A pro-family organization has come to the defense of a Duquesne University student who ultimately could be expelled from the Catholic institution for describing homosexuals as “subhuman” in an Internet forum not affiliated with the school.

The American Family Association of Pennsylvania, or AFA of PA, a statewide traditional values group, says that while sophomore Ryan Miner’s description of gays is harsh, he has a right to his opinion – especially when he’s making it in a forum not controlled or managed by the university.

“We cannot support Mr. Miner’s description of homosexuals as ‘subhuman,’ but he has a First Amendment right to express those views on an off-campus blog. The AFA of PA is also concerned that a Catholic university was so quick to impose sanctions,” commented Diane Gramley, the group’s president.

According to reports, Miner used the description in a posting voicing opposition to an effort by some students to form a gay-straight alliance on campus, an issue which reportedly has divided the student population. School officials said he since has taken it off the Internet.

His comments, however, stirred opposition among some students, who ultimately complained to campus judiciary officials. After an investigation, the Judicial Affairs office decided to take action against Miner and, in an Oct. 13 hearing, found him guilty of violating university policy prohibiting discrimination on the basis of “sexual orientation.”

As “punishment” – a term university officials say they don’t like to use – Miner must write a 10-page essay in which he is required to research and explain the Roman Catholic church’s position on gays and lesbians – a sanction he says he likely will refuse. In recent years, the Vatican has communicated that while the church opposes homosexuality, it teaches followers to respect individual persons, regardless of their sexual proclivities.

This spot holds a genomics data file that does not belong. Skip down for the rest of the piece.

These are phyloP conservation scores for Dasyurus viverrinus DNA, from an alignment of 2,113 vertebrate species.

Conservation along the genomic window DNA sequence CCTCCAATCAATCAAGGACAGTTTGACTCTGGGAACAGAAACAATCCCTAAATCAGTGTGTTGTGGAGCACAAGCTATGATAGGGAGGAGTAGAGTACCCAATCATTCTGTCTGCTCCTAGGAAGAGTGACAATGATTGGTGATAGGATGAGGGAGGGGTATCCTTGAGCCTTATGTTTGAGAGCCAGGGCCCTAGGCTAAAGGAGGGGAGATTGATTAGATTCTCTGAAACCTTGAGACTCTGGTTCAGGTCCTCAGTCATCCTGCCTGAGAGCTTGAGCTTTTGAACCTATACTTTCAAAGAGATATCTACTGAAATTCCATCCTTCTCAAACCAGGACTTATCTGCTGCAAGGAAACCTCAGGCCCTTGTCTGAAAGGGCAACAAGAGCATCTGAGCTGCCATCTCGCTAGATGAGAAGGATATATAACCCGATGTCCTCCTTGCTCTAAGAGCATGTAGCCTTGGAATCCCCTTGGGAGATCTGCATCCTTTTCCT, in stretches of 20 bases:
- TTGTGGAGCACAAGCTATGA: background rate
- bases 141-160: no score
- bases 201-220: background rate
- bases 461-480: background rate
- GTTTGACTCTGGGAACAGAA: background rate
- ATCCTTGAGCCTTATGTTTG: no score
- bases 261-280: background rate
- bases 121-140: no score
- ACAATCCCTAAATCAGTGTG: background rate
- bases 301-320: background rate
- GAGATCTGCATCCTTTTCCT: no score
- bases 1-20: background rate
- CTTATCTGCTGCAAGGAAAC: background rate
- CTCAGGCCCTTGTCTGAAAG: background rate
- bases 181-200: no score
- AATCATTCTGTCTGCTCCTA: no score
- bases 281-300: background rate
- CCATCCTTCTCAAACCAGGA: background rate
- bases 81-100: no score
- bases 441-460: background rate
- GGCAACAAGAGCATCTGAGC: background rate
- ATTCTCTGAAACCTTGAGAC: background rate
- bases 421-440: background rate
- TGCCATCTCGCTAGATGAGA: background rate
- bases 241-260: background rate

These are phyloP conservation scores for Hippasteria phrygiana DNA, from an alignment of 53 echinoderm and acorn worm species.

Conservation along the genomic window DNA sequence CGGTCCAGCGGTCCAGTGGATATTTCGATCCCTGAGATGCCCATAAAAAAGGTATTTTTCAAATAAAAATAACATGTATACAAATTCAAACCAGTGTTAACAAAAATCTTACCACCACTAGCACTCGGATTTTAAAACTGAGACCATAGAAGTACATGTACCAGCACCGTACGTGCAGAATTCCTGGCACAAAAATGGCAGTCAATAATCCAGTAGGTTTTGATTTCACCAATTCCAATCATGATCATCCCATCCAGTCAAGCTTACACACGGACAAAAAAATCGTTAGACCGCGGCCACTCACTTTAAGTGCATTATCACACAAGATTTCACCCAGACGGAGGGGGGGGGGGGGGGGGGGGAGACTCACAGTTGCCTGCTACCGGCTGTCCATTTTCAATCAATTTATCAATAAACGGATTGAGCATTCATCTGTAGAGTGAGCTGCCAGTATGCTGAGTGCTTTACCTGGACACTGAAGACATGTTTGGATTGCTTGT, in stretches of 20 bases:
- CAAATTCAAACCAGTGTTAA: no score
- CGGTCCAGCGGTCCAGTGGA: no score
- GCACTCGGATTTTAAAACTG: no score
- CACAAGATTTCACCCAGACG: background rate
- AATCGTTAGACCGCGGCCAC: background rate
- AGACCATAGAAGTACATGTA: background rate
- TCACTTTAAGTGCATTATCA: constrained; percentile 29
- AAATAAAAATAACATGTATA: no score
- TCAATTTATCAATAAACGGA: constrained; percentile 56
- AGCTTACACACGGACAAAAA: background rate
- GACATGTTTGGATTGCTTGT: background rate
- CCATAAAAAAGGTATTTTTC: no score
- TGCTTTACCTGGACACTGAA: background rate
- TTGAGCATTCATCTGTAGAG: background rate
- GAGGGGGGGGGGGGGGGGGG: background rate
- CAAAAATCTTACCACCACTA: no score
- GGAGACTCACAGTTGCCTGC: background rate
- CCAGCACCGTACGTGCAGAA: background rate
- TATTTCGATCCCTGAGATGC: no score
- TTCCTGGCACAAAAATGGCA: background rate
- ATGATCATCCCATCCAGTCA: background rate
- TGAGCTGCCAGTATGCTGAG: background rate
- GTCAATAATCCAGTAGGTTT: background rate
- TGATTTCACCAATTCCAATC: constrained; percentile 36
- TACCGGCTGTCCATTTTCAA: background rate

As for Miner, he says Catholic students have an obligation to denounce what they believe is improper behavior.

“Students should speak up and against the things that they feel are immoral or against their religion,” Miner told the Duquesne Duke, the campus newspaper. “Whatever I say impacts me as an individual but because I accessed Facebook from the University I am found responsible for the comment I made.”

Facebook is the name of a popular online blogging community used by a number of university students.

School defends role

Yet despite Facebook’s non-affiliation with the university, the school’s legal chief says Duquesne is still responsible for what students post there.

“Duquesne deals with any judicial violation that occurs whether it is on Facebook or off-campus,” Susan Monahan, director of Judicial Affairs, told the school paper. “If a student brings something to my attention that proves a violation of the code, I have no choice other than to adjudicate.”

Bridget Fare, a spokeswoman for Duquesne, told WND the university itself never brings issues before Judicial Affairs and that issues instead are referred to the department by individual students and faculty.

As for the rules, a university statement obtained by WND says the university requires students to be bound by certain behavioral rules whether on or off campus – a mandate imposed by the private Duquesne that rarely is emulated on public campuses, officials said.

“All Duquesne students are bound by the Code of Student Rights, Responsibilities and Conduct,” said the statement. “If a student’s behavior on or off-campus violates the code of conduct while he or she is associated with the University, the behavior could be brought to the attention of the Judicial Affairs office. A hearing may result, and a student may be sanctioned as a result of code violations.”